:1001200060E00E94BB0168EE73E080E090E00E9416
:10013000E80008958091000161E00E947C0108952B
:100140001F920F920FB60F9211242F933F938F930C
:100150009F93AF93BF938091060190910701A09167
:100160000801B091090130910A010196A11DB11D4C
:10017000232F2D5F2D3720F02D570196A11DB11D86
:1001800020930A018093060190930701A093080130
:10019000B09309018091020190910301A0910401A3
:1001A000B09105010196A11DB11D809302019093AC
:1001B0000301A0930401B0930501BF91AF919F91FA
:1001C0008F913F912F910F900FBE0F901F90189518
:1001D0009B01AC017FB7F8948091020190910301DB
:1001E000A0910401B091050166B5A89B05C06F3FC1
:1001F00019F00196A11DB11D7FBFBA2FA92F982F0D
:100200008827860F911DA11DB11D62E0880F991FDF
:10021000AA1FBB1F6A95D1F7BC012DC0FFB7F89488
:100220008091020190910301A0910401B091050118
:10023000E6B5A89B05C0EF3F19F00196A11DB11DC1
:10024000FFBFBA2FA92F982F88278E0F911DA11DB0
:10025000B11DE2E0880F991FAA1FBB1FEA95D1F7D5
:10026000861B970B885E9340C8F221503040404077
:10027000504068517C4F211531054105510571F6FB
:100280000895789484B5826084BD84B5816084BD0E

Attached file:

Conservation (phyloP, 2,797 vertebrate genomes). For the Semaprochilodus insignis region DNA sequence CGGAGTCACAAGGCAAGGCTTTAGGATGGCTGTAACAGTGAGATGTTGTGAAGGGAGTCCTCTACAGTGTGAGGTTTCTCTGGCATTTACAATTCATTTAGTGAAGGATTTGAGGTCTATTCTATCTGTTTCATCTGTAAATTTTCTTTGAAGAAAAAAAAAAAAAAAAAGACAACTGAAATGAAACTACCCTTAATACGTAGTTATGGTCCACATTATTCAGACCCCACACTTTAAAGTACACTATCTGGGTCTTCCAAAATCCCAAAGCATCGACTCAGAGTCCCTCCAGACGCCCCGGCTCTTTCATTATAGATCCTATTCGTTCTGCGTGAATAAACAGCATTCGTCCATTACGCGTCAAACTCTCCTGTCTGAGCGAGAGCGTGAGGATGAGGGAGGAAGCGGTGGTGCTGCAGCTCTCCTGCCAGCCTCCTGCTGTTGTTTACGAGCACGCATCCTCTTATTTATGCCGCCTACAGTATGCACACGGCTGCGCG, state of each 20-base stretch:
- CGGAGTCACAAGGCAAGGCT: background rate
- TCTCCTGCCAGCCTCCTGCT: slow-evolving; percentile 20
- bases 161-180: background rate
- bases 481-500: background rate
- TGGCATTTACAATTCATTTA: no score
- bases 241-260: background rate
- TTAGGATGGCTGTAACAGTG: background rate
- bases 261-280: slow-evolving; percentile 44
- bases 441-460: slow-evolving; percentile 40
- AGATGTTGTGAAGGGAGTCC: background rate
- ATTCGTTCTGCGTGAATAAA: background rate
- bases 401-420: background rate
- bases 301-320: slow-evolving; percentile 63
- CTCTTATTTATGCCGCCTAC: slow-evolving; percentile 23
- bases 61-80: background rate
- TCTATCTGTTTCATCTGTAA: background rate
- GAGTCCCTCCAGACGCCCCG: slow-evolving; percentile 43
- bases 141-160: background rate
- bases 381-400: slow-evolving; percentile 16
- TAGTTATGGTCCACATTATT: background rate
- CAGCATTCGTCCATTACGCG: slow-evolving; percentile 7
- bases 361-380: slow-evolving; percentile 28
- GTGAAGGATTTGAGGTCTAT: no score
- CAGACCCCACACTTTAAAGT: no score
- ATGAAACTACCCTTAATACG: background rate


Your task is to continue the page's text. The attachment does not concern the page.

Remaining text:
:1002900085B5826085BD85B5816085BDEEE6F0E0FF
:1002A000808181608083E1E8F0E01082808182605B
:1002B0008083808181608083E0E8F0E080818160DC
:1002C0008083E1EBF0E0808184608083E0EBF0E00C
:1002D000808181608083EAE7F0E0808184608083B0
:1002E000808182608083808181608083808180685A
:1002F00080831092C1000895CF93DF93482F50E080
:10030000CA0186569F4FFC0134914A575F4FFA014C
:100310008491882369F190E0880F991FFC01E859C6
:10032000FF4FA591B491FC01EE58FF4FC591D491B8
:10033000662351F42FB7F8948C91932F90958923CD
:100340008C93888189230BC0623061F42FB7F894B5
:100350008C91932F909589238C938881832B88830C
:100360002FBF06C09FB7F8948C91832B8C939FBFAF
:10037000DF91CF910895482F50E0CA0182559F4FD9
:10038000FC012491CA0186569F4FFC0194914A5763
:100390005F4FFA013491332309F440C0222351F115
:1003A000233071F0243028F42130A1F0223011F5EF
:1003B00014C02630B1F02730C1F02430D9F404C085
:1003C000809180008F7703C0809180008F7D809323
:1003D000800010C084B58F7702C084B58F7D84BD46
:1003E00009C08091B0008F7703C08091B0008F7DED
:1003F0008093B000E32FF0E0EE0FFF1FEE58FF4FA9
:10040000A591B4912FB7F894662321F48C9190951F
:10041000892302C08C91892B8C932FBF0895CF9391
:10042000DF930E9441010E949A00C0E0D0E00E9448
:1004300083002097E1F30E940000F9CFF894FFCFEA
:020440000D00AD
:00000001FF

Neat, right? This is the infamous “Blink” example, compiled to a representation that can be uploaded (flashed) to an Uno and blink a LED! And all this came out of this (pretty much) straightforward code:

void setup() {                
  pinMode(13, OUTPUT);     
}

void loop() {
  digitalWrite(13, HIGH);
  delay(1000);
  digitalWrite(13, LOW);
  delay(1000);
}